No matter how rich or famous you are, it’s highly unlikely you’ll be able to be excused from a country’s official pet import rules. If you plan everything correctly your pet will only need to face the minimum quarantine (which is often just 7-10 days), but never count on finding a way to skip it altogether.

Myth #5: Pets won’t be able to get their own food or medicine while in quarantine.

Each station has its own rules, but health and safety are priorities at each. Examples: Kuala Lumpur Animal Quarantine Station (KLAQS) allows visitors each day, so we recommend that you or your pet agent administer any necessary medication during visits (this facility also accommodates special food requests).

Australia quarantine stations do not allow visitors at this time, but the staff will administer medication provided you supply detailed instructions, and you'll have the opportunity to make a special dietary request when you apply for your import permit. Overall, when making reservations, find out the rules of the facility well in advance so that you can adequately prepare.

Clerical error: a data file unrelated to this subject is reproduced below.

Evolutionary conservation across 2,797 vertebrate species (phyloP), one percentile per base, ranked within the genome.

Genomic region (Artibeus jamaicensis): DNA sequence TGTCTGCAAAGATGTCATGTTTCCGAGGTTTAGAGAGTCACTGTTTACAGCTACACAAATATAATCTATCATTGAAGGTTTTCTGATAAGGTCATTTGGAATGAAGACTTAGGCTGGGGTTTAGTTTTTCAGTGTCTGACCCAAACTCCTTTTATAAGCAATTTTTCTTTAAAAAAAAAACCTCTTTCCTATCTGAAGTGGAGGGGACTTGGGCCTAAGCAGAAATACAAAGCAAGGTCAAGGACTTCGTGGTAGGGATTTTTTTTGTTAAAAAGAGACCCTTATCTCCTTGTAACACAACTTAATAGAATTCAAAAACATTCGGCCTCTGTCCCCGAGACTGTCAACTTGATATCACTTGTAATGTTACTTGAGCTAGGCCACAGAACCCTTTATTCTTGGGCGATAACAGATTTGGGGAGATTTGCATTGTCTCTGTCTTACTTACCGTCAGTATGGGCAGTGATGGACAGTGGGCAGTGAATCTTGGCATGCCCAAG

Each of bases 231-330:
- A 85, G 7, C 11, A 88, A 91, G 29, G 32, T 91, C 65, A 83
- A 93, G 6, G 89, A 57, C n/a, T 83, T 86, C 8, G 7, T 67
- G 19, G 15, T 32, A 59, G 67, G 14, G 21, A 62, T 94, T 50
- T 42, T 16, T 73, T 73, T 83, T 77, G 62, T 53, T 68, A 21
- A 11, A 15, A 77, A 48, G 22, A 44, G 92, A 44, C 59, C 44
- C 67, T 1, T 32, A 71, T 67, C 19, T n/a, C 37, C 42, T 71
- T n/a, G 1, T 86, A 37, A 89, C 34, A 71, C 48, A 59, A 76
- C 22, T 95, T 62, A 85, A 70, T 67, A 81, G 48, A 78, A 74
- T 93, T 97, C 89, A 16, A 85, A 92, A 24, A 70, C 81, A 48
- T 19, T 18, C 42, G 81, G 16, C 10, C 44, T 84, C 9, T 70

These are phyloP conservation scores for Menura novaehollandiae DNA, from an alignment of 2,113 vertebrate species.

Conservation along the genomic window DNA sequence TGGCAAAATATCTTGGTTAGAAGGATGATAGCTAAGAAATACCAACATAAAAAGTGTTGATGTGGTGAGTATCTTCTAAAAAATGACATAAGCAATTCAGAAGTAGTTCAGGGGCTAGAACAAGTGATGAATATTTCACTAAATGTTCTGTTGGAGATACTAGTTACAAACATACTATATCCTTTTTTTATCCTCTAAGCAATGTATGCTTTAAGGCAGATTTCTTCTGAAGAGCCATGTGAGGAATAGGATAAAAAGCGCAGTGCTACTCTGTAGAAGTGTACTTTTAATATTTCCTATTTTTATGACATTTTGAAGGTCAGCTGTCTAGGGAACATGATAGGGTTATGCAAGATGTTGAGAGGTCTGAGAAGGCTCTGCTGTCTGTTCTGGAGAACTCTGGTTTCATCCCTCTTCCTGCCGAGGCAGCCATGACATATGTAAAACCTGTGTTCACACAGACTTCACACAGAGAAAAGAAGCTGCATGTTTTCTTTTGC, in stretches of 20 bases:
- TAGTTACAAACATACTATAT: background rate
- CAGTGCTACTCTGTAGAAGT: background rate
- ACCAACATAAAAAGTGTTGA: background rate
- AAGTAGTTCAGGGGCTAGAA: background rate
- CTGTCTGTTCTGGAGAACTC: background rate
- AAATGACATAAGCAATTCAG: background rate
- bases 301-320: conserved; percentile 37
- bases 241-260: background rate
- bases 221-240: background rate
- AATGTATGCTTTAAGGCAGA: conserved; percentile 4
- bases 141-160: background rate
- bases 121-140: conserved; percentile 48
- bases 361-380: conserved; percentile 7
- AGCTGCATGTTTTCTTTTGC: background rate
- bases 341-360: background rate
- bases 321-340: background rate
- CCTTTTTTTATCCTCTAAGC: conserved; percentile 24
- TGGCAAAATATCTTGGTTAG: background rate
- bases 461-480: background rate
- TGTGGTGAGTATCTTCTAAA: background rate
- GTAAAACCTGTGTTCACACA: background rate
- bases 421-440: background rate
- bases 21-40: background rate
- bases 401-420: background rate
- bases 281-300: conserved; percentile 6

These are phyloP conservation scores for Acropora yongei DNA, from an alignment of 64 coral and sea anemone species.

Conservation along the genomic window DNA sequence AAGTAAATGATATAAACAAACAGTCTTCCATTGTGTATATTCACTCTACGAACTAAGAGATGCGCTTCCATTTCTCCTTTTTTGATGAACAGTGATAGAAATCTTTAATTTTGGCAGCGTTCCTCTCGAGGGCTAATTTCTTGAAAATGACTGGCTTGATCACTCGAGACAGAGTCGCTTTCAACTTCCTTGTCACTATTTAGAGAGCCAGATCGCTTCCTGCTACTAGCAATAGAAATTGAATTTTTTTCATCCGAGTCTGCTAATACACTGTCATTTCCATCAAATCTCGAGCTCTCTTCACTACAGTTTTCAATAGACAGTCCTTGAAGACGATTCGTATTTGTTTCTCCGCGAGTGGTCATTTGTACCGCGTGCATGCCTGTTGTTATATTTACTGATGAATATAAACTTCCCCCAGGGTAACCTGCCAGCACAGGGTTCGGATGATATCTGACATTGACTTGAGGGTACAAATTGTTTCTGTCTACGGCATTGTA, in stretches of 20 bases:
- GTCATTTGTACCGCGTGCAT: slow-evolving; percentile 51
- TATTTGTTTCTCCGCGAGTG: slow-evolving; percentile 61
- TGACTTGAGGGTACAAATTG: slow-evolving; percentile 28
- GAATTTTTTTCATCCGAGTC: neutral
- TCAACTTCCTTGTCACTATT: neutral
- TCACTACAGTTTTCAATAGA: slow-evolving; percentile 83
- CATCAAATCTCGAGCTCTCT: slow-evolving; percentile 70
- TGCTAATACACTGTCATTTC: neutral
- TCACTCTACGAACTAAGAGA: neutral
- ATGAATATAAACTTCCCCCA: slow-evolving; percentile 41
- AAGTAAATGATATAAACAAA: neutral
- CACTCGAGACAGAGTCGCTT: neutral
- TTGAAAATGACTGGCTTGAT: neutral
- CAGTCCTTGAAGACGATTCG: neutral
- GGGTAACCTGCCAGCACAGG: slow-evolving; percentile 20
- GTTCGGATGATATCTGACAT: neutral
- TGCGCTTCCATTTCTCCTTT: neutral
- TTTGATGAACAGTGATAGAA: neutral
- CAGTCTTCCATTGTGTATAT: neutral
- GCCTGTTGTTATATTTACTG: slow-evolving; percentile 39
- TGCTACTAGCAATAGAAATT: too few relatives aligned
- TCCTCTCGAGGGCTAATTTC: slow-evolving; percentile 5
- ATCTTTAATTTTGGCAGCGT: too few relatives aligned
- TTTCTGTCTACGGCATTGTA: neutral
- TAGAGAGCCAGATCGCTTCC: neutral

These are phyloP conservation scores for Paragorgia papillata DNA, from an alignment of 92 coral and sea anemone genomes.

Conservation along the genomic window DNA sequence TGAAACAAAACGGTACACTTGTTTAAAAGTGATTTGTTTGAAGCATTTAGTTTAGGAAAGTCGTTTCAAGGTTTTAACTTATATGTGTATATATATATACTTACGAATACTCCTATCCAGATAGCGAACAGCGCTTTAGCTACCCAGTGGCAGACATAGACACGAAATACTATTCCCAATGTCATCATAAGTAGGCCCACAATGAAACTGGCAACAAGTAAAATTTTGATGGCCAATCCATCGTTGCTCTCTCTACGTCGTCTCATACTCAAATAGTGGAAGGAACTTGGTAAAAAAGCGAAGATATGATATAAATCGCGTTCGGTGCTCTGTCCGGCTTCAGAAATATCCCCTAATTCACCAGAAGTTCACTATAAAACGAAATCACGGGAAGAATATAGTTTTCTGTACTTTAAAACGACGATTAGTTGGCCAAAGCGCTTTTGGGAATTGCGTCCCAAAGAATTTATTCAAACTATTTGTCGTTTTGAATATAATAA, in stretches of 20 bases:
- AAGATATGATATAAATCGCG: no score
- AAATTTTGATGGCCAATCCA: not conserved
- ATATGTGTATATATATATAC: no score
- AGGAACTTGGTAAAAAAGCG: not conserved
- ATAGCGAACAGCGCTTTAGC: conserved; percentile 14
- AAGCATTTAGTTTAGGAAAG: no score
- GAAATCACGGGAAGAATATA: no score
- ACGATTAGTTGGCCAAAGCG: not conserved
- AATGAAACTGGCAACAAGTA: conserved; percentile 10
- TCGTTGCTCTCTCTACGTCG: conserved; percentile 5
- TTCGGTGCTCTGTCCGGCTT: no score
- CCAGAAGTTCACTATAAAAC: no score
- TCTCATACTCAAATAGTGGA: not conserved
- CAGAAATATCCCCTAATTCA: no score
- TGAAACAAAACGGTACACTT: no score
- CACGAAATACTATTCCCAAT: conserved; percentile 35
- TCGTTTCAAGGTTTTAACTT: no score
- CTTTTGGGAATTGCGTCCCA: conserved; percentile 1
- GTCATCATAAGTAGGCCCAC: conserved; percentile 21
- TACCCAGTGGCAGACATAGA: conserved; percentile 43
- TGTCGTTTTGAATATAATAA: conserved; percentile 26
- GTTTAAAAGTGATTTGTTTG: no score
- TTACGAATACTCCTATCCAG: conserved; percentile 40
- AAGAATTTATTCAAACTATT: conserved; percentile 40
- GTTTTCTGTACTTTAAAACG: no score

Chunk in quarantine


  • Research the import requirements via the USDA or Ministry of Agriculture for the country to which you’re moving to find out if quarantine is necessary; if it is, find out as much as you can about the facility and its procedures in order to streamline the process and avoid problems.

  • Start this research early in the process, as many facilities see high numbers of pets passing through and have waiting lists during busier times of the year.

  • Quarantine rules can change at any time (just like general pet import requirements), so make sure you’re working with the most up-to-date information.

  • Read about the experiences of others by searching online for expat blogs, and check out our customer experiences for detailed insights.

Finally, especially when a pet move involves quarantine, we recommend hiring expert help to guide you. With experience navigating the quarantine process, pet travel specialists can facilitate a less stressful quarantine and overall relocation for pets and pet owners.

Have questions about pet quarantine or pet travel in general? Contact us for a consultation.


(Picture #1: A dog at Sembawang Animal Quarantine Station in Singapore; Picture #2: Lucky and Diesel at London & Essex International Quarantine Kennels; Picture #3: Chunk the French Bulldog at Eastern Creek Quarantine in Sydney, Australia)